Moral Categoriality & Moral Being

  • H. Peter Steeves
Part of the Phaenomenologica book series (PHAE, volume 143)


For the moment, we shift gears. Having investigated the constitution of the Ego and the Other, we eventually want to turn to the ethical implications of such a social ontology. I begin, though, with an inquiry into the nature of moral action and the degree to which being moral is a necessary human way of being as opposed to a voluntary choice made in certain situations.


Public Good Relational Theory Human Relation Nicomachean Ethic Moral Thinking 
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  1. 1.
    Sokolowski argues these points in Moral Action (1985) and three shorter, yet in many ways more insightful essays, “Moral Thinking,” “What is Moral Action?,” and “Knowing Natural Law” which have been compiled in his Pictures, Quotations, and Distinctions (1992).Google Scholar
  2. 2.
    Cf. Sokolowski (1992), 246–48.Google Scholar
  3. 4.
    Sokolowski (1992), 249.Google Scholar
  4. 5.
    Sokolowski (1992), 266. Hart suggests something similar when he proposes that objects are “suffused” with syntax. (Cf. Hart (1992), 304.)Google Scholar
  5. 6.
    Cf. Sokolowski (1985), 41–48.Google Scholar
  6. 7.
    Sokolowski (1985), 45 and (1992) 266.Google Scholar
  7. 8.
    See Sokolowski (1985), 46–75 for the uniqueness and superordination of moral acts.Google Scholar
  8. 9.
    Sokolowski (1985), 48, 49, 53.Google Scholar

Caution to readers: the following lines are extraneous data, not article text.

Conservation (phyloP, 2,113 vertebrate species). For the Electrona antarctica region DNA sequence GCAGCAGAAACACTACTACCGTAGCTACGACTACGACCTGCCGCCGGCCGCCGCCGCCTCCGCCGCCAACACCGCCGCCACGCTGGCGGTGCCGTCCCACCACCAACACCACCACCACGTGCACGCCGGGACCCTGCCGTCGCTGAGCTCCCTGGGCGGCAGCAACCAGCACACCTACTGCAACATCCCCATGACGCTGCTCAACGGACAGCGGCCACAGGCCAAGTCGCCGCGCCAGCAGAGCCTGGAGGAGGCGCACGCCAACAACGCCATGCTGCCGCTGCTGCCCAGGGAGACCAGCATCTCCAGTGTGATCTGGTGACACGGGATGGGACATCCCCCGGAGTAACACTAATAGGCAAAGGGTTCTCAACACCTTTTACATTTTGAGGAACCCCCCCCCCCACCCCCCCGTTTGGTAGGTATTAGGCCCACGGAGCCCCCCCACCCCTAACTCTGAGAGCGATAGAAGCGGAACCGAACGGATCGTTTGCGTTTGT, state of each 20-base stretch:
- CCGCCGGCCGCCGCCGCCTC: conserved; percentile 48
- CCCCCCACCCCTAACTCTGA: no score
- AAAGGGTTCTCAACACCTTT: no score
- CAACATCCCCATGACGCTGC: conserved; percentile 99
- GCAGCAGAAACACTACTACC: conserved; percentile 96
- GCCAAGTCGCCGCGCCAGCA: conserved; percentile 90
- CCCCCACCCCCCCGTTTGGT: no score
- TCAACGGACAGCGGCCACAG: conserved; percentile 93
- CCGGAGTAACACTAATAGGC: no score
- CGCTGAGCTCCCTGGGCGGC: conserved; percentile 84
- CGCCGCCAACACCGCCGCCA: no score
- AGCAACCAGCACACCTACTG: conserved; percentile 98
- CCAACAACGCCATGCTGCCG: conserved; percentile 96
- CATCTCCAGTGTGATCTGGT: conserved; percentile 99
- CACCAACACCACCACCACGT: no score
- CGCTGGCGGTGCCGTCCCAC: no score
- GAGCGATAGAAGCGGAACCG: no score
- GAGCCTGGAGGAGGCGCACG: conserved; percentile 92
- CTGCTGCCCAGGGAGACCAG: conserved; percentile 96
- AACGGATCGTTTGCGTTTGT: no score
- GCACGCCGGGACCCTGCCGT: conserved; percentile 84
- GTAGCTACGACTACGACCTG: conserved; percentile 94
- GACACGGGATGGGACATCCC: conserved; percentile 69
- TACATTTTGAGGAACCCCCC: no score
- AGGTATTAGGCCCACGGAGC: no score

9. l0.
    Hart (1992), 306.Google Scholar
  10. 11.
    Sokolowski (1992), 256.Google Scholar
  11. 13.
    Sokolowski (1992), 250.Google Scholar
  12. 14.
    Sokolowski (1985), 157.Google Scholar
  13. l5.
    Hart (1992), 304–5.Google Scholar
  14. 16.
    Aristotle, Nicomachean Ethics, 1094a2.Google Scholar
  15. 17.
    Sokolowski (1985), 157.Google Scholar
  16. 19.
    Hart (1992), 306.Google Scholar
  17. 20.
    Hart (1990), 133. For more on this consult this article as well as Hart (1992), chapter III, §17–19.Google Scholar
  18. 21.
    Hart (1990), 134–35.Google Scholar
  19. 23.
    Sokolowski(1985),71.Google Scholar
  20. 27.
    Husserl(1960), 111.Google Scholar
  21. 28.
    Cf. Heidegger, Being and Time, Chapter 5 for all of this. Of course the later Heidegger claims that a moral mode of being such as we suggest cannot be, but that is a debate for another day.Google Scholar
  22. 29.
    Sokolowski (1985), 59.Google Scholar
  23. 30.
    Hart (1992), 305.Google Scholar

Copyright information

© Springer Science+Business Media Dordrecht 1998

Authors and Affiliations

  • H. Peter Steeves
    • 1
  1. 1.Department of PhilosophyCalifornia State UniversityFresnoUSA

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